A uniquely American holiday, Memorial Day honors those who made the ultimate sacrifice while serving the in the U.S. Armed Forces. Observed the last Monday in May, the holiday began with the tradition of decorating Civil War fallen’s graves.
The first decorating of Confederate graves that evolved into Memorial Day was observed June 3, 1861, in Warrenton, Va. By 1882, Decoration Day, as it was formerly known, began to be referred to as Memorial Day. Nonetheless, some continued calling it Decoration Day even after World War II.
For its first century, Memorial Day was observed on various dates, usually in the Spring, depending on state, county, or town. In 1968, Congress moved the holiday from its traditional date of May 30th to the last Monday in May. The law took effect in 1971, however, strong opposition to this change persists 40 years later.
Traditionalists argue that the holiday’s move in order to accommodate a three-day weekend undermines the meaning of its observance, which is to remember those who died for their country. U.S. Sen. Daniel Inouye (D-Hawaii) was the most vocal opponent to the change. Supporters of the change argue that the cost of keeping the holiday on May 30th is prohibitive and might relegate it exclusively to the public sector.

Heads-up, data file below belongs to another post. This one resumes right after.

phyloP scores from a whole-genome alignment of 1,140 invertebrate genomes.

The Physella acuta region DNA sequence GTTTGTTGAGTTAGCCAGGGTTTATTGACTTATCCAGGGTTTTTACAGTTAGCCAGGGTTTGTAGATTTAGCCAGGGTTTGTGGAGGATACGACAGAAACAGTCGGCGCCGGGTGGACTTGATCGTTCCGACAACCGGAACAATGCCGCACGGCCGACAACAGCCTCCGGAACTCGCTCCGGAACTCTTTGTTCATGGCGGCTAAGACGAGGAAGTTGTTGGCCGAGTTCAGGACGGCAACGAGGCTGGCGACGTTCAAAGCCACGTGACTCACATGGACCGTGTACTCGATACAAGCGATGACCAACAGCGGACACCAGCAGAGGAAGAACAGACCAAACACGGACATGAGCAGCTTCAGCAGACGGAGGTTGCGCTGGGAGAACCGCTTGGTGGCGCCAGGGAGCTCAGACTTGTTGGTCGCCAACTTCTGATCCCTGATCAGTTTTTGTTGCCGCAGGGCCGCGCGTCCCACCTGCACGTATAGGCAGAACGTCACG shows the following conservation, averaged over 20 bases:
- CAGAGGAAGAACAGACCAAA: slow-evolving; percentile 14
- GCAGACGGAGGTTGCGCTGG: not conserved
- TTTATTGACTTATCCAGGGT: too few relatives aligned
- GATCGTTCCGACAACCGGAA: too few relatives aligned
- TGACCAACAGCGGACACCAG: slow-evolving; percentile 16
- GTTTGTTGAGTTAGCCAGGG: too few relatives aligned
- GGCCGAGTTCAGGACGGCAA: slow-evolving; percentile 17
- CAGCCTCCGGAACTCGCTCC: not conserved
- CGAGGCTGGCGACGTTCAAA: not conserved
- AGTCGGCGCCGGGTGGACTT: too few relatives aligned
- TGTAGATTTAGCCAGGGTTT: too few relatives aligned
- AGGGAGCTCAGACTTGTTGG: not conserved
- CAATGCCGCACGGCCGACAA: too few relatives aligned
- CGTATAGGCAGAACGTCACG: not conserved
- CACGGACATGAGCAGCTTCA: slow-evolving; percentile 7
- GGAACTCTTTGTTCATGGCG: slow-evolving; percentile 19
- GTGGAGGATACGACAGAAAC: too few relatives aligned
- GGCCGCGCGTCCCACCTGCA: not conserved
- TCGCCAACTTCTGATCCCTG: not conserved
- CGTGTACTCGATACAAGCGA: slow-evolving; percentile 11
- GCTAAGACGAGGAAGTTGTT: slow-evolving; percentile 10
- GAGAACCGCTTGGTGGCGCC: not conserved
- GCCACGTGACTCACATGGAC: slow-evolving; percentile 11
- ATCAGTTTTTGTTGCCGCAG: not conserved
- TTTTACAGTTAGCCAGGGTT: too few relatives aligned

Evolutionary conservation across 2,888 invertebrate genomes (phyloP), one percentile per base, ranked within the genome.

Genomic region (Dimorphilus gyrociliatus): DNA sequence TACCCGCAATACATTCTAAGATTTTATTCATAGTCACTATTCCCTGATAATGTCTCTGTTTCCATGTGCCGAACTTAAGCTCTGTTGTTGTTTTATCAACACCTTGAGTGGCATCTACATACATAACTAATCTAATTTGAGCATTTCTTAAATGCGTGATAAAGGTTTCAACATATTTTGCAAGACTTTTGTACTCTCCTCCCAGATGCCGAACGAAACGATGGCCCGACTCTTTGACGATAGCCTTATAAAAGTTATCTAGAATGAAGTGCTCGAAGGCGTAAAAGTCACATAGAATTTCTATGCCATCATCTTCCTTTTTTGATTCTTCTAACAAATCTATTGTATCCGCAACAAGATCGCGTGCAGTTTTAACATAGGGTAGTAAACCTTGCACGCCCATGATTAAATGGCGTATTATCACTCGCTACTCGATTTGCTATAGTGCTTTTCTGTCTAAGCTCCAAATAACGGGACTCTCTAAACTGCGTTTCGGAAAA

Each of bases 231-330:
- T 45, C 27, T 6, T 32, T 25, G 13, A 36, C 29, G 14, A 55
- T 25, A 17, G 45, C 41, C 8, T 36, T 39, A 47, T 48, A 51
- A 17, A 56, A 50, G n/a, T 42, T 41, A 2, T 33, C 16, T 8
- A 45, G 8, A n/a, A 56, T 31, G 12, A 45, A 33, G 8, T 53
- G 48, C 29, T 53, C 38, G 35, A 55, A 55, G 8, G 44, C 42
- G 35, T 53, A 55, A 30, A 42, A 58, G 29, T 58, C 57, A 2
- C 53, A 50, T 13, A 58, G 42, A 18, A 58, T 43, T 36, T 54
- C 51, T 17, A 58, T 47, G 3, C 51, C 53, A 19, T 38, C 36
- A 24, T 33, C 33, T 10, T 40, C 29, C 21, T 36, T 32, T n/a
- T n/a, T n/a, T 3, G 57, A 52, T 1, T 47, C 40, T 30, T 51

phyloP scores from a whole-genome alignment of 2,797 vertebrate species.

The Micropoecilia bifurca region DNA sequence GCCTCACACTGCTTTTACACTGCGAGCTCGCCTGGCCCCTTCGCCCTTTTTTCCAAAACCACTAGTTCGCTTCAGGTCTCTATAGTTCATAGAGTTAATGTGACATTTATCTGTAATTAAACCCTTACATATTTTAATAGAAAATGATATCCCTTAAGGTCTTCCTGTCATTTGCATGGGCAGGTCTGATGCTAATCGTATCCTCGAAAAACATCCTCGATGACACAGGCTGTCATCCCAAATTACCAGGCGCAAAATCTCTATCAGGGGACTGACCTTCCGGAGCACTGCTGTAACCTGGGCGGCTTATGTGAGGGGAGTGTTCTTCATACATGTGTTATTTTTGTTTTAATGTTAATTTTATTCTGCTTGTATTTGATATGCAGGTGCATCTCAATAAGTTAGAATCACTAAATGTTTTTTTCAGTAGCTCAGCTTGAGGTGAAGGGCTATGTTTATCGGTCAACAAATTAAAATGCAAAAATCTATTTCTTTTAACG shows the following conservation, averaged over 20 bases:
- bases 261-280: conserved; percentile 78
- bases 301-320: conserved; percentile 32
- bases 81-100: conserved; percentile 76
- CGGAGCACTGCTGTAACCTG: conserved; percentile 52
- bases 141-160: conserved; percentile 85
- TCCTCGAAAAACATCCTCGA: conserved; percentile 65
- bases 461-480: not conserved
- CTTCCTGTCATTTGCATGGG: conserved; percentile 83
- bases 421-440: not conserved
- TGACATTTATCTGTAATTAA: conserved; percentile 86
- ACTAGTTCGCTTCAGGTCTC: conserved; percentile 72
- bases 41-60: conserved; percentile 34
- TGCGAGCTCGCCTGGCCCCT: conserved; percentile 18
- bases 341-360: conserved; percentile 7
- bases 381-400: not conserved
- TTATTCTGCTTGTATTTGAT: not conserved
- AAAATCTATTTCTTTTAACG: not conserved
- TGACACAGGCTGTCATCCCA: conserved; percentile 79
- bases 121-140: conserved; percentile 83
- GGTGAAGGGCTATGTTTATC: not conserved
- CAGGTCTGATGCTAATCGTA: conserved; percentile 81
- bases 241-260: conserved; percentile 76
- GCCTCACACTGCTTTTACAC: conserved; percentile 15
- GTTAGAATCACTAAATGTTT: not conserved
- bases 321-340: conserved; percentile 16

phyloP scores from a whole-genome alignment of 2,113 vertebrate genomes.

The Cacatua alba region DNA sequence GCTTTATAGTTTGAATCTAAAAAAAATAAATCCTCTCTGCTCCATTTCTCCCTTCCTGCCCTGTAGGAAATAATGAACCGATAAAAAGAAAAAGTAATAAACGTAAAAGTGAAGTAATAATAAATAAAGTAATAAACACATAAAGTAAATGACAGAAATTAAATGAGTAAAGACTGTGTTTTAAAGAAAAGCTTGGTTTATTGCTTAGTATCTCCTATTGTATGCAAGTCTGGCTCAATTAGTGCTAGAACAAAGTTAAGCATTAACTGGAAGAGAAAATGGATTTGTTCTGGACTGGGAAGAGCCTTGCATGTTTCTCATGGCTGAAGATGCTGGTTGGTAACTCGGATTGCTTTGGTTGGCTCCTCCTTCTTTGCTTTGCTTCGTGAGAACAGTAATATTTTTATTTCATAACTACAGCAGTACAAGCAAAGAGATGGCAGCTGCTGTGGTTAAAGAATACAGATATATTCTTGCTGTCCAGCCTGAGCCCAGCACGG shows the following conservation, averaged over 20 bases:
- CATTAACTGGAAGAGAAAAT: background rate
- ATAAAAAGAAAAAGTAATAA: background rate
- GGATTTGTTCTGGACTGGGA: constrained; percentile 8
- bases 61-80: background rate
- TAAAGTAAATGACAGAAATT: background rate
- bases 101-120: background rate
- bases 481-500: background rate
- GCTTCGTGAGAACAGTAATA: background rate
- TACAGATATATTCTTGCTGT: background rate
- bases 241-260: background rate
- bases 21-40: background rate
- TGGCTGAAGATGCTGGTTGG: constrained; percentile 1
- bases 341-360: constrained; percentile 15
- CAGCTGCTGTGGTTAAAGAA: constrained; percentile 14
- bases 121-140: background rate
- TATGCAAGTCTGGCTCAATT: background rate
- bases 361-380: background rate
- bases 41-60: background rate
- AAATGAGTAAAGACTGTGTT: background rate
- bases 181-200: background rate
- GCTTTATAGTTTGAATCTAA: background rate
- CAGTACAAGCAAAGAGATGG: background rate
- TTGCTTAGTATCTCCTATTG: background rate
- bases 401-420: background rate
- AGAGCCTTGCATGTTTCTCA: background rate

Whether the last Monday in May or May 30th, Kooi is a proud supporter and strict observer of Memorial Day and honoring those who made the ultimate sacrifice while serving in the U.S. Armed Forces and their families.
- Can I Choose My Own Doctor After a Work Accident?
- I Got Hit by a Car on My Bike—Can I Sue?
- How Much Does an Indianapolis Car Accident Lawyer Cost?
- Can I File a Workers Comp Claim If I Was Laid Off for Coronavirus?
- Understanding Indiana’s Statute of Limitations for Personal Injury Claims
- How Is Fair Market Value Determined After a Car Accident in Indiana?
- How to Deal with Work Comp Doctors in Indiana
- Dangerous Roads in Indiana
- Parking Lot Accident in Indianapolis: Can I Sue?
- Injured at Work in Indiana? Here’s What You Need to Know